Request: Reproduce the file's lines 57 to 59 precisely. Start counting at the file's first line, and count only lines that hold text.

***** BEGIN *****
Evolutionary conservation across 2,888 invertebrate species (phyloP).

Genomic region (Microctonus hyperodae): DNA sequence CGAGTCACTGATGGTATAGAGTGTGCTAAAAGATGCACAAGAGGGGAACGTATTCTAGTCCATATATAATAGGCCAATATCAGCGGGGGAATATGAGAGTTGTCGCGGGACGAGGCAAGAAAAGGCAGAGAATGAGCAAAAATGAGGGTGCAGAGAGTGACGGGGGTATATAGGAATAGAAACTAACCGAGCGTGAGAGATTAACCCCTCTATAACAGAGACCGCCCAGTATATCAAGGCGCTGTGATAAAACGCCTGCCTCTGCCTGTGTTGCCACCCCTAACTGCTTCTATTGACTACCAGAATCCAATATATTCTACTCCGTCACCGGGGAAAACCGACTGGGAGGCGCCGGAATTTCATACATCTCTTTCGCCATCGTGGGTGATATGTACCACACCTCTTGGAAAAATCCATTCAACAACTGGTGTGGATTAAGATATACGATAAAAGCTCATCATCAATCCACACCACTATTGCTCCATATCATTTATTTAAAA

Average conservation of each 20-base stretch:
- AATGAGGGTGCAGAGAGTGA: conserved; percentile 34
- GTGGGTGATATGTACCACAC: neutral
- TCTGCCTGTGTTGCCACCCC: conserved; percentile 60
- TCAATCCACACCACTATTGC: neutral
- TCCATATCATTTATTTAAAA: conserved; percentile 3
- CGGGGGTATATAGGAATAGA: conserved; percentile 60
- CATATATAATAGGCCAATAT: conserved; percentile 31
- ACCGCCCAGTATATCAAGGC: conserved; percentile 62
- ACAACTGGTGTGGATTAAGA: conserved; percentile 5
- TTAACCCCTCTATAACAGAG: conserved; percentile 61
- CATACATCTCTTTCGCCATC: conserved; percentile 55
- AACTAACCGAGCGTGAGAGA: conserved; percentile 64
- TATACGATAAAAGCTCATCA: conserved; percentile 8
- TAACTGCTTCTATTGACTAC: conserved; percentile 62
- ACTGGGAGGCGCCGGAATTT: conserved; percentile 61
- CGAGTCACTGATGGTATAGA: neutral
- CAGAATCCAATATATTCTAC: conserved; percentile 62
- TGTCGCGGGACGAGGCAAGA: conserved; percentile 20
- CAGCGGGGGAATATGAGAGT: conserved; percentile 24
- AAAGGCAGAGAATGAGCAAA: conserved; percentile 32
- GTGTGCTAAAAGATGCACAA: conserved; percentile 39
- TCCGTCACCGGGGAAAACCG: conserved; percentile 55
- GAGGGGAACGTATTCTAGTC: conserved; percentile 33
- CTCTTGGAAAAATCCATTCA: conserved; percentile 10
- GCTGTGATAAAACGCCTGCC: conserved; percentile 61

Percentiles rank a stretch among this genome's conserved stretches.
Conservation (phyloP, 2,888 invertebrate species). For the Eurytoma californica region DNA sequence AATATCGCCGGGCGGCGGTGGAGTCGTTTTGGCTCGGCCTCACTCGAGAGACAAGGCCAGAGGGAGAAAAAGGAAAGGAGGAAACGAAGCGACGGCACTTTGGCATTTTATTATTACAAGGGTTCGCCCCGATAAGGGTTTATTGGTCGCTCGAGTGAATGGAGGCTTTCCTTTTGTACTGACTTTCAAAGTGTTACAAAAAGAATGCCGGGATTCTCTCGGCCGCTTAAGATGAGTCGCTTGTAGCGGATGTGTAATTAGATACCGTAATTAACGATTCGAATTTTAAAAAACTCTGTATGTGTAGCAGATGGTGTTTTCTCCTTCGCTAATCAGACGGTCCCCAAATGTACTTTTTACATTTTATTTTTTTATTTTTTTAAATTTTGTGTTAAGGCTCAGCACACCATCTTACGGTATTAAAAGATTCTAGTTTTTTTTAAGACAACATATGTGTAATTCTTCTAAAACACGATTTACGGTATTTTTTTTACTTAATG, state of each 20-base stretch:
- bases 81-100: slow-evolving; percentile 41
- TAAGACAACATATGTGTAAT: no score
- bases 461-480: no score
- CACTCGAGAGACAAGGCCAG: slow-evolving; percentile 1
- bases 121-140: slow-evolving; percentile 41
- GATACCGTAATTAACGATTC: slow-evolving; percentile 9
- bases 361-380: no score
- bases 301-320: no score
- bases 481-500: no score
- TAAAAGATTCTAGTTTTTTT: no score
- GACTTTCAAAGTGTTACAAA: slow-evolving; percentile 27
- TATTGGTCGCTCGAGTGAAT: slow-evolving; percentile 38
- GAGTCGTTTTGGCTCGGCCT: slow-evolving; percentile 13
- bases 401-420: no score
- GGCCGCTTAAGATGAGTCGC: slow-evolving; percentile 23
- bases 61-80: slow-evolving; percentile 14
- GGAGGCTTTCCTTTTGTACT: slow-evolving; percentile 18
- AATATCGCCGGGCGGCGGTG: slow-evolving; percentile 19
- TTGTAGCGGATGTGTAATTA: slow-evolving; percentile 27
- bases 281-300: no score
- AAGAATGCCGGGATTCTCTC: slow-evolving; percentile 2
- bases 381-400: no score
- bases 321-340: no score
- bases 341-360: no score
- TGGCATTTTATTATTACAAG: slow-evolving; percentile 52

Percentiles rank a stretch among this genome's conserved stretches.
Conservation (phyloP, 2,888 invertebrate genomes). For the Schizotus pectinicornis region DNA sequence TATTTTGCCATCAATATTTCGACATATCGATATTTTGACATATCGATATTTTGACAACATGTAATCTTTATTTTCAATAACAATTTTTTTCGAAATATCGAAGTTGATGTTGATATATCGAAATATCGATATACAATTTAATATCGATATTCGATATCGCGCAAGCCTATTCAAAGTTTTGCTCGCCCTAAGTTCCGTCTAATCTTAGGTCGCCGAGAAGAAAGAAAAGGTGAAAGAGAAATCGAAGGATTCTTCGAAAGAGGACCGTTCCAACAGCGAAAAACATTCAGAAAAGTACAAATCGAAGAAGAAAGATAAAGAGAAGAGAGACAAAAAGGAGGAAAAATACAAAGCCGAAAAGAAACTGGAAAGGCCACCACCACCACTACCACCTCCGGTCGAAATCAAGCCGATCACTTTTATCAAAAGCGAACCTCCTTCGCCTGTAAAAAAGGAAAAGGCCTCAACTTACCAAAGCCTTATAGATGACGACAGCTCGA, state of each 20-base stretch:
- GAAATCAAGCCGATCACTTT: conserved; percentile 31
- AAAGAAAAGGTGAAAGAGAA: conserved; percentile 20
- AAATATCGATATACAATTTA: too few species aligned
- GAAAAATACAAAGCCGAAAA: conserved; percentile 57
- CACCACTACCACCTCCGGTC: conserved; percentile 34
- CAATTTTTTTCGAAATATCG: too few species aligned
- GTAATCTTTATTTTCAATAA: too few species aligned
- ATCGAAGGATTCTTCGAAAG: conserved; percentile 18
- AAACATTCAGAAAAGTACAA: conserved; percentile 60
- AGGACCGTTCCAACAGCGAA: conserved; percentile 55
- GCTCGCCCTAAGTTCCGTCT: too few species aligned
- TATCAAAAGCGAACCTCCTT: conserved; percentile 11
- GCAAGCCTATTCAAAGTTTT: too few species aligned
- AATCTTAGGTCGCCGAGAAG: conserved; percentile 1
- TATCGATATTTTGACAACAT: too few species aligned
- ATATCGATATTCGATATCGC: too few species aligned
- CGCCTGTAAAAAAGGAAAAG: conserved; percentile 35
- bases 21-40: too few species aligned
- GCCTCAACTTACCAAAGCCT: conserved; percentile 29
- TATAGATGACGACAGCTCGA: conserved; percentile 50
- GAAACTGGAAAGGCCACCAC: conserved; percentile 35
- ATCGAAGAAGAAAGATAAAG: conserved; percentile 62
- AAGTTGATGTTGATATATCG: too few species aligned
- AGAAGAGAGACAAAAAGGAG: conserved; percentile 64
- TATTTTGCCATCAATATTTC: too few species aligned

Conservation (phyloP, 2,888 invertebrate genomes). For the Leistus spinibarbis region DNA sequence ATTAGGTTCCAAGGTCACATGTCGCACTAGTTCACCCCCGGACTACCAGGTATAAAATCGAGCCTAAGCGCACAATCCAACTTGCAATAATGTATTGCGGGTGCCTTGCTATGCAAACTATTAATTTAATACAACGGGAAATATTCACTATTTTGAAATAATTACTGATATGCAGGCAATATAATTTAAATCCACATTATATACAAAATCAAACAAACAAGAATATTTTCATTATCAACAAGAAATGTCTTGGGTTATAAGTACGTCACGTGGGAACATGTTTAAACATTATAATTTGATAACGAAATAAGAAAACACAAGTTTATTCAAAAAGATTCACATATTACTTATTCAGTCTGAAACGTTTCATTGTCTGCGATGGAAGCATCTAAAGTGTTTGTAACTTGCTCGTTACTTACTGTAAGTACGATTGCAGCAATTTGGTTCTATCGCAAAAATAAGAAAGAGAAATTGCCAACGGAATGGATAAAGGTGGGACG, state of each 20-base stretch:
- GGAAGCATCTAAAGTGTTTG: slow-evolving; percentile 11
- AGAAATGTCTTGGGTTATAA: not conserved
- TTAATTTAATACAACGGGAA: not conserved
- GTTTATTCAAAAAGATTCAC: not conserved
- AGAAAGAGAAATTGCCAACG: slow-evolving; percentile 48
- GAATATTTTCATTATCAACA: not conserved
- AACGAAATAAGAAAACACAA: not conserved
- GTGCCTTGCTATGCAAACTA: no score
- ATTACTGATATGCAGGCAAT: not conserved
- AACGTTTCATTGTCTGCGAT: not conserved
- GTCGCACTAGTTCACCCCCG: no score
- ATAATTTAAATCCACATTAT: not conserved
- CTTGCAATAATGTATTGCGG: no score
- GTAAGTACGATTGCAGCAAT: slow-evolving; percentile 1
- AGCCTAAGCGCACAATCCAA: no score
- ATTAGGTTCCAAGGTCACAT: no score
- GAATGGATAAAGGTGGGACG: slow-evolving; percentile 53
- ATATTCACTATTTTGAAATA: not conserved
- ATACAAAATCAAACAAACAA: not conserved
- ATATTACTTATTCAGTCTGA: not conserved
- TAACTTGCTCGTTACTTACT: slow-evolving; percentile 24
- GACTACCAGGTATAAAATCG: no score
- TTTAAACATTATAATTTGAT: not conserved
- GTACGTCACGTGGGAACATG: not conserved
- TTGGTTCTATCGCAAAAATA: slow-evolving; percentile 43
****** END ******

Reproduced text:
Conservation (phyloP, 2,888 invertebrate genomes). For the Schizotus pectinicornis region DNA sequence TATTTTGCCATCAATATTTCGACATATCGATATTTTGACATATCGATATTTTGACAACATGTAATCTTTATTTTCAATAACAATTTTTTTCGAAATATCGAAGTTGATGTTGATATATCGAAATATCGATATACAATTTAATATCGATATTCGATATCGCGCAAGCCTATTCAAAGTTTTGCTCGCCCTAAGTTCCGTCTAATCTTAGGTCGCCGAGAAGAAAGAAAAGGTGAAAGAGAAATCGAAGGATTCTTCGAAAGAGGACCGTTCCAACAGCGAAAAACATTCAGAAAAGTACAAATCGAAGAAGAAAGATAAAGAGAAGAGAGACAAAAAGGAGGAAAAATACAAAGCCGAAAAGAAACTGGAAAGGCCACCACCACCACTACCACCTCCGGTCGAAATCAAGCCGATCACTTTTATCAAAAGCGAACCTCCTTCGCCTGTAAAAAAGGAAAAGGCCTCAACTTACCAAAGCCTTATAGATGACGACAGCTCGA, state of each 20-base stretch:
- GAAATCAAGCCGATCACTTT: conserved; percentile 31
- AAAGAAAAGGTGAAAGAGAA: conserved; percentile 20